“I will not be just a tourist in the world of images, just watching images passing by which I cannot live in, make love to, possess as permanent sources of joy and ecstasy.”
Reread that quote and sit with it for just a minute. Seriously.
Is it possible to live a life based on experiences? Based on living inside the images, not standing outside of the images as they pass us by?
How many of us can read this quote and say, “yes, I agree. And I have led my life in accordance to this belief”?
I have met the select few who can read this quote and make that statement. Such a soul is a rare breed and they do exist, I have met them, shared conversations with them, seen them live the literal translation of that quote. And used them as a compass when I’ve made the journey myself.
And beautiful still are the folks I’ve met and friends I have who understand the relevance of this statement and incorporate the premise whenever possible. Real life obligations may obstruct the implementation of this concept as a daily occurrence, but the core concept is still implemented and cherished.
What’s sad to me though, is that I have also met so many who read this quote and think, “what can I do to stop the images from passing me by? How can I possess these moments, these experiences? There is so much violence, crime and hate in the world, how can I travel into this unknown realm and see what is beyond my horizon? I’d rather just see the view from my recliner.”
For if we can not wander into this world and experience all its joys, sorrows, exhilaration and fear, what type of person are we? If we can not recognize and embrace the real, the emotions, the sheer joy of being in the world, how can we understand the true value of living?
I’m not sure how or why, but at a young age I chose the life of experiences. Maybe it was boredom or curiosity. Every experience, every moment, every person and every emotion culminate into who I am and are at the core of why I continue to be this way. And though I am a photographer and make images for a living (well, sometimes) one of the reasons I truly love the craft is that I get to experience what I’m documenting. Its an unrelenting curiosity that drives the photographer, the writer and the nomad. This insatiable need to see what mystery is waiting on the next street corner or what story will arise from the next taxi ride or journey on the Amtrak. Its a selfish act, really, and that’s a beautiful thing sometimes. I do this work and live this way, because at a young age, I chose to not live a life watching pictures pass me by, but to live a life of the person taking the pictures. I’m not an expert at it, by any means, but given a choice, I always opt for the experience.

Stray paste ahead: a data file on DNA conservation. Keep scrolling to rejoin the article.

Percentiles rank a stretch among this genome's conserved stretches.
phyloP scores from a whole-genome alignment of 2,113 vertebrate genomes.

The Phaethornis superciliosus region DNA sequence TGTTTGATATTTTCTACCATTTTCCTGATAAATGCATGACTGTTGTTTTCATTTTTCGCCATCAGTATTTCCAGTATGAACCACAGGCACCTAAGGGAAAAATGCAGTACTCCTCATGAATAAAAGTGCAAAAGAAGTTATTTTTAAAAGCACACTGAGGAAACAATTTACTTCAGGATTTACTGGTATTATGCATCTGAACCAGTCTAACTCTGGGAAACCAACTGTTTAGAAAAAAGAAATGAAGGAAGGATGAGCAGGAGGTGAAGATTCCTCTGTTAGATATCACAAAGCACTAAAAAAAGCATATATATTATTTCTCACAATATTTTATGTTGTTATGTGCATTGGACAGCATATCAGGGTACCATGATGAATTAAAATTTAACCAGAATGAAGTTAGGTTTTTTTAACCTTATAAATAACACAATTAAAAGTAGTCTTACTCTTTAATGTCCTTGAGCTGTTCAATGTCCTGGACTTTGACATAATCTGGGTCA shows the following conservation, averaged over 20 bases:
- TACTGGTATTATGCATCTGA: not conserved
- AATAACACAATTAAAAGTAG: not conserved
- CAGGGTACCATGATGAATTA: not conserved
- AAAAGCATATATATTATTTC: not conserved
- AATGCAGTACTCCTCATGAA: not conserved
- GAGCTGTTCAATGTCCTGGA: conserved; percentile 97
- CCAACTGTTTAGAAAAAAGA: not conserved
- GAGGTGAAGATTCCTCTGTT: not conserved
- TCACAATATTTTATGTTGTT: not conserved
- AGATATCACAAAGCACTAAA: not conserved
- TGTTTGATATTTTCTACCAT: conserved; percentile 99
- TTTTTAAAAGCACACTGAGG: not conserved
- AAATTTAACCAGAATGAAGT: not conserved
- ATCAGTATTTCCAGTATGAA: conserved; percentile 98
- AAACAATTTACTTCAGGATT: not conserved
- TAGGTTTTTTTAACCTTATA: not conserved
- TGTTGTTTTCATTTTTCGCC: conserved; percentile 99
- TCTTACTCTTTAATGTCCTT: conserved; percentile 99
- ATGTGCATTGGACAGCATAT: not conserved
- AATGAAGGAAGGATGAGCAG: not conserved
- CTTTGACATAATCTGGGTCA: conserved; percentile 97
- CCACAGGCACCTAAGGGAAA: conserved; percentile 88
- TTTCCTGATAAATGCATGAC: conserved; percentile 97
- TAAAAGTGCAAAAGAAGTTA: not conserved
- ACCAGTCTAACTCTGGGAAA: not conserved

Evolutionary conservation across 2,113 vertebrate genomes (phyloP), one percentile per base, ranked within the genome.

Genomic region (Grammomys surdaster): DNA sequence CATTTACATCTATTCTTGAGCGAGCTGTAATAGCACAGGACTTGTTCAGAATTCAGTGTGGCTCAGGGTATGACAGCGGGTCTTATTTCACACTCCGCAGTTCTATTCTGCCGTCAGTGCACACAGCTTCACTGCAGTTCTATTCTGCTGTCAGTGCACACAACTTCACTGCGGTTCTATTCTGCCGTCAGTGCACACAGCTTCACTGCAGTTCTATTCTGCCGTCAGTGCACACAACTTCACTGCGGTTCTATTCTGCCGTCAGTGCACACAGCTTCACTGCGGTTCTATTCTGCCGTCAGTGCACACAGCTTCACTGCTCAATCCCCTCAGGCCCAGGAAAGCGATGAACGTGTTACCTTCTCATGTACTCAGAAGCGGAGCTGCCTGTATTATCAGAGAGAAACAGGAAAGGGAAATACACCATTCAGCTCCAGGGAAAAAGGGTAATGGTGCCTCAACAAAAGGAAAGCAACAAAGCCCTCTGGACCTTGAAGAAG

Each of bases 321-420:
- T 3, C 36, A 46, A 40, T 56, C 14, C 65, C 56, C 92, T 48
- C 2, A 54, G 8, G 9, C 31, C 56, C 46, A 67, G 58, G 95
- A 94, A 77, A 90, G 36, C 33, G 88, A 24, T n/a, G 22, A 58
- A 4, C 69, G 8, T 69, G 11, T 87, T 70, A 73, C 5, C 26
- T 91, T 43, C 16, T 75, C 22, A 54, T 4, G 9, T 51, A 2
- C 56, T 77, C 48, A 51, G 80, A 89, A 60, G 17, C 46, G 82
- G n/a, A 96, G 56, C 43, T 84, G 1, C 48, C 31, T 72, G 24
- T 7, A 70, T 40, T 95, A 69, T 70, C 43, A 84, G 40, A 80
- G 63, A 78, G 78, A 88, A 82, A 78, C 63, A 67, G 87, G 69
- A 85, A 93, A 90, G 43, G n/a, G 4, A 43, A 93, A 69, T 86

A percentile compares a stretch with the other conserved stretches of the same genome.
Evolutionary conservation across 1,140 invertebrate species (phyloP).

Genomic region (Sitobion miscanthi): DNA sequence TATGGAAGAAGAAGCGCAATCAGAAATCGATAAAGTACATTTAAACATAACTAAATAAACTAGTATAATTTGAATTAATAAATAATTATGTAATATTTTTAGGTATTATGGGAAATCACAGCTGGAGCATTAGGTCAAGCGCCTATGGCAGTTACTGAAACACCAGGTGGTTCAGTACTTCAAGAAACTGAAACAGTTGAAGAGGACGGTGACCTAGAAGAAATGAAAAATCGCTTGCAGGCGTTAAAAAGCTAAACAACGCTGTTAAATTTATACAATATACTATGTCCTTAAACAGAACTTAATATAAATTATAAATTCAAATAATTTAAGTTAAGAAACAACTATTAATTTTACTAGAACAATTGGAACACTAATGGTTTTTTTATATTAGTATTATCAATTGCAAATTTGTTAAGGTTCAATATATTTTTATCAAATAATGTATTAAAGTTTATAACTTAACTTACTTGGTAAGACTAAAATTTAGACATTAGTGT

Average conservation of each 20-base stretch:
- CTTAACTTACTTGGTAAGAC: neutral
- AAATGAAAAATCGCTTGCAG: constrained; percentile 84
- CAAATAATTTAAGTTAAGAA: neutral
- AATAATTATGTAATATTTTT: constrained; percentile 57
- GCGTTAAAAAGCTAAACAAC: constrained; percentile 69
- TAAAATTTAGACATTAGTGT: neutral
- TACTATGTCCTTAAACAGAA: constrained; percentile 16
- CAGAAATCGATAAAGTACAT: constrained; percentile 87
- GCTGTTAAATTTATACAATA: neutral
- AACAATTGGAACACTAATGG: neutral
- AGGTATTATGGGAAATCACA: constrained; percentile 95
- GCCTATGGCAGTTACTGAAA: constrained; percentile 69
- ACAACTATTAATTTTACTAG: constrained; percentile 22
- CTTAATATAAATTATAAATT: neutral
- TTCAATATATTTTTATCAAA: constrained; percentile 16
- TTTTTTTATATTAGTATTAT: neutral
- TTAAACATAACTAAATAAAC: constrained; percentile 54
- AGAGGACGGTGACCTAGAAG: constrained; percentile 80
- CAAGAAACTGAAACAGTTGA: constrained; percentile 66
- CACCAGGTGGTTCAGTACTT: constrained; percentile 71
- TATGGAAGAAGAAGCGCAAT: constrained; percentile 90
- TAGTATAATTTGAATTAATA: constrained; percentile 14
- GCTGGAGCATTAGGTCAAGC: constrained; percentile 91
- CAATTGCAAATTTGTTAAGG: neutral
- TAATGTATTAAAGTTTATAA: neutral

People keep telling me how lucky I am to be living my life this way and I don’t quite know how to respond. This isn’t luck. Its a conscious decision. Well, I was lucky enough to be born in a privileged, first world country and to have a supportive family growing up that molded me into this person, but I don’t think that’s what they are referring to. Is this merely luck or is it a deliberate choice? And doesn’t every single person have the same choice to make? Granted, we all have different circumstances and come from different perspectives, and not everyone is cut out for experiencing the images, but don’t we all make a choice at some point in time? Don’t we make that choice every day?
Can we choose to reverse this trend of watching the images pass us by? Can we not take a powerful and meaningful step in a direction that will lead us away from the passive world we may have created and dive into our images? Can we not all become the photographer, the storyteller or the adventurer? In our own, personalized and independent way?